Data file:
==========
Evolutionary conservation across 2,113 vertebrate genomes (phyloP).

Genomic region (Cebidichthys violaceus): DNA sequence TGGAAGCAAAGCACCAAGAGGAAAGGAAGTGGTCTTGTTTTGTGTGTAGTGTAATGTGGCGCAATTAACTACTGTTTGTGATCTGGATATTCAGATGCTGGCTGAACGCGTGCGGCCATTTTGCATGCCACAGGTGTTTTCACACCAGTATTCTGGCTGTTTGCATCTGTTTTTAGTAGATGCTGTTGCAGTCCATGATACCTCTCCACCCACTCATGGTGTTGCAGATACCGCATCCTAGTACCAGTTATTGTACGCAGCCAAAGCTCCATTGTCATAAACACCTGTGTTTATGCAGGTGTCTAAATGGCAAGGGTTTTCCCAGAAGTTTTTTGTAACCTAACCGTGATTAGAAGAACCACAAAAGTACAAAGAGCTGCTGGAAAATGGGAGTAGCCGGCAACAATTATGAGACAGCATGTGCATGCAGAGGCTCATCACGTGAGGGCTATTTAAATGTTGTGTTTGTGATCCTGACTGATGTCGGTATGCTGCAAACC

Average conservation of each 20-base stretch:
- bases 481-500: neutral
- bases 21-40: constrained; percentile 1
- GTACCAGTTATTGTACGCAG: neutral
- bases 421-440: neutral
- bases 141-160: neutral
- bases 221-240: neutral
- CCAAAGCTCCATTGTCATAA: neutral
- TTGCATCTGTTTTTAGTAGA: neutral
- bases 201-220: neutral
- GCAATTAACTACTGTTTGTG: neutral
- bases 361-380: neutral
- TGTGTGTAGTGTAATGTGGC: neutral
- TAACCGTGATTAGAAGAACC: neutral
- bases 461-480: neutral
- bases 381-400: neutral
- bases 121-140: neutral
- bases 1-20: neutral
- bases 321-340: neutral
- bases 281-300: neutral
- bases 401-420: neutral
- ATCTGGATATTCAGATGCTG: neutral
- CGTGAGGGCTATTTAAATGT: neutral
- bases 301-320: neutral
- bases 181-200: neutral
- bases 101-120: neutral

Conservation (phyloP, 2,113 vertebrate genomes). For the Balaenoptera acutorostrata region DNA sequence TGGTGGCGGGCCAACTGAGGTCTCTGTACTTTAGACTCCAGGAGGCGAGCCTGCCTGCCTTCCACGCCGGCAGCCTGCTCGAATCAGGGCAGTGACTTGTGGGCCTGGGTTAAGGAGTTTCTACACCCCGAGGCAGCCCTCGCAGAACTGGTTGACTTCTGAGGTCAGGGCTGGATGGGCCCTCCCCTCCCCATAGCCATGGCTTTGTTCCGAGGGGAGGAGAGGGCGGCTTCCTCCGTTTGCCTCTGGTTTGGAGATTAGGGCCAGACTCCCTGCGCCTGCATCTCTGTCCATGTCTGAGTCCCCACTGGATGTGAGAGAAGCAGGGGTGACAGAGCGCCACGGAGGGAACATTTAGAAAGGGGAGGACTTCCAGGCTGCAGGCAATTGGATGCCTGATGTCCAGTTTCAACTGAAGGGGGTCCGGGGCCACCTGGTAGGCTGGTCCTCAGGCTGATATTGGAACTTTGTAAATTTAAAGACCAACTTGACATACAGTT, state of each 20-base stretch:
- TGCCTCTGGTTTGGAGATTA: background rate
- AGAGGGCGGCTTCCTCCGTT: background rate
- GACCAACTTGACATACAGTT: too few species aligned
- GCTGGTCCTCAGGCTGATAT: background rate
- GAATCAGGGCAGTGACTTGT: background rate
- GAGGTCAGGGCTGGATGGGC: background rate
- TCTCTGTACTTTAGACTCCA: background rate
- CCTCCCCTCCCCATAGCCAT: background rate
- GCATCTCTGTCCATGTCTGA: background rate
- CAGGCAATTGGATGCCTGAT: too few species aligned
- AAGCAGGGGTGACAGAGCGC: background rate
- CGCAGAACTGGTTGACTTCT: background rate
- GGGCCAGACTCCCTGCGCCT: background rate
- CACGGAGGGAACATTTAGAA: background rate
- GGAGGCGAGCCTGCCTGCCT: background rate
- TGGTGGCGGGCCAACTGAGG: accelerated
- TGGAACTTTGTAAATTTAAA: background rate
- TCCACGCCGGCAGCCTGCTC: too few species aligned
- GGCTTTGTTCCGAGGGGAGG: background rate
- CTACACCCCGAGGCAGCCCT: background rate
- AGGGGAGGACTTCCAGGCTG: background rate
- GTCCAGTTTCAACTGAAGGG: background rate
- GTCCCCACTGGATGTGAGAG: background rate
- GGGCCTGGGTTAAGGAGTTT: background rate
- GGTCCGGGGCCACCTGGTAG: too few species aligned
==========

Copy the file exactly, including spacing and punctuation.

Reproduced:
Evolutionary conservation across 2,113 vertebrate genomes (phyloP).

Genomic region (Cebidichthys violaceus): DNA sequence TGGAAGCAAAGCACCAAGAGGAAAGGAAGTGGTCTTGTTTTGTGTGTAGTGTAATGTGGCGCAATTAACTACTGTTTGTGATCTGGATATTCAGATGCTGGCTGAACGCGTGCGGCCATTTTGCATGCCACAGGTGTTTTCACACCAGTATTCTGGCTGTTTGCATCTGTTTTTAGTAGATGCTGTTGCAGTCCATGATACCTCTCCACCCACTCATGGTGTTGCAGATACCGCATCCTAGTACCAGTTATTGTACGCAGCCAAAGCTCCATTGTCATAAACACCTGTGTTTATGCAGGTGTCTAAATGGCAAGGGTTTTCCCAGAAGTTTTTTGTAACCTAACCGTGATTAGAAGAACCACAAAAGTACAAAGAGCTGCTGGAAAATGGGAGTAGCCGGCAACAATTATGAGACAGCATGTGCATGCAGAGGCTCATCACGTGAGGGCTATTTAAATGTTGTGTTTGTGATCCTGACTGATGTCGGTATGCTGCAAACC

Average conservation of each 20-base stretch:
- bases 481-500: neutral
- bases 21-40: constrained; percentile 1
- GTACCAGTTATTGTACGCAG: neutral
- bases 421-440: neutral
- bases 141-160: neutral
- bases 221-240: neutral
- CCAAAGCTCCATTGTCATAA: neutral
- TTGCATCTGTTTTTAGTAGA: neutral
- bases 201-220: neutral
- GCAATTAACTACTGTTTGTG: neutral
- bases 361-380: neutral
- TGTGTGTAGTGTAATGTGGC: neutral
- TAACCGTGATTAGAAGAACC: neutral
- bases 461-480: neutral
- bases 381-400: neutral
- bases 121-140: neutral
- bases 1-20: neutral
- bases 321-340: neutral
- bases 281-300: neutral
- bases 401-420: neutral
- ATCTGGATATTCAGATGCTG: neutral
- CGTGAGGGCTATTTAAATGT: neutral
- bases 301-320: neutral
- bases 181-200: neutral
- bases 101-120: neutral

Conservation (phyloP, 2,113 vertebrate genomes). For the Balaenoptera acutorostrata region DNA sequence TGGTGGCGGGCCAACTGAGGTCTCTGTACTTTAGACTCCAGGAGGCGAGCCTGCCTGCCTTCCACGCCGGCAGCCTGCTCGAATCAGGGCAGTGACTTGTGGGCCTGGGTTAAGGAGTTTCTACACCCCGAGGCAGCCCTCGCAGAACTGGTTGACTTCTGAGGTCAGGGCTGGATGGGCCCTCCCCTCCCCATAGCCATGGCTTTGTTCCGAGGGGAGGAGAGGGCGGCTTCCTCCGTTTGCCTCTGGTTTGGAGATTAGGGCCAGACTCCCTGCGCCTGCATCTCTGTCCATGTCTGAGTCCCCACTGGATGTGAGAGAAGCAGGGGTGACAGAGCGCCACGGAGGGAACATTTAGAAAGGGGAGGACTTCCAGGCTGCAGGCAATTGGATGCCTGATGTCCAGTTTCAACTGAAGGGGGTCCGGGGCCACCTGGTAGGCTGGTCCTCAGGCTGATATTGGAACTTTGTAAATTTAAAGACCAACTTGACATACAGTT, state of each 20-base stretch:
- TGCCTCTGGTTTGGAGATTA: background rate
- AGAGGGCGGCTTCCTCCGTT: background rate
- GACCAACTTGACATACAGTT: too few species aligned
- GCTGGTCCTCAGGCTGATAT: background rate
- GAATCAGGGCAGTGACTTGT: background rate
- GAGGTCAGGGCTGGATGGGC: background rate
- TCTCTGTACTTTAGACTCCA: background rate
- CCTCCCCTCCCCATAGCCAT: background rate
- GCATCTCTGTCCATGTCTGA: background rate
- CAGGCAATTGGATGCCTGAT: too few species aligned
- AAGCAGGGGTGACAGAGCGC: background rate
- CGCAGAACTGGTTGACTTCT: background rate
- GGGCCAGACTCCCTGCGCCT: background rate
- CACGGAGGGAACATTTAGAA: background rate
- GGAGGCGAGCCTGCCTGCCT: background rate
- TGGTGGCGGGCCAACTGAGG: accelerated
- TGGAACTTTGTAAATTTAAA: background rate
- TCCACGCCGGCAGCCTGCTC: too few species aligned
- GGCTTTGTTCCGAGGGGAGG: background rate
- CTACACCCCGAGGCAGCCCT: background rate
- AGGGGAGGACTTCCAGGCTG: background rate
- GTCCAGTTTCAACTGAAGGG: background rate
- GTCCCCACTGGATGTGAGAG: background rate
- GGGCCTGGGTTAAGGAGTTT: background rate
- GGTCCGGGGCCACCTGGTAG: too few species aligned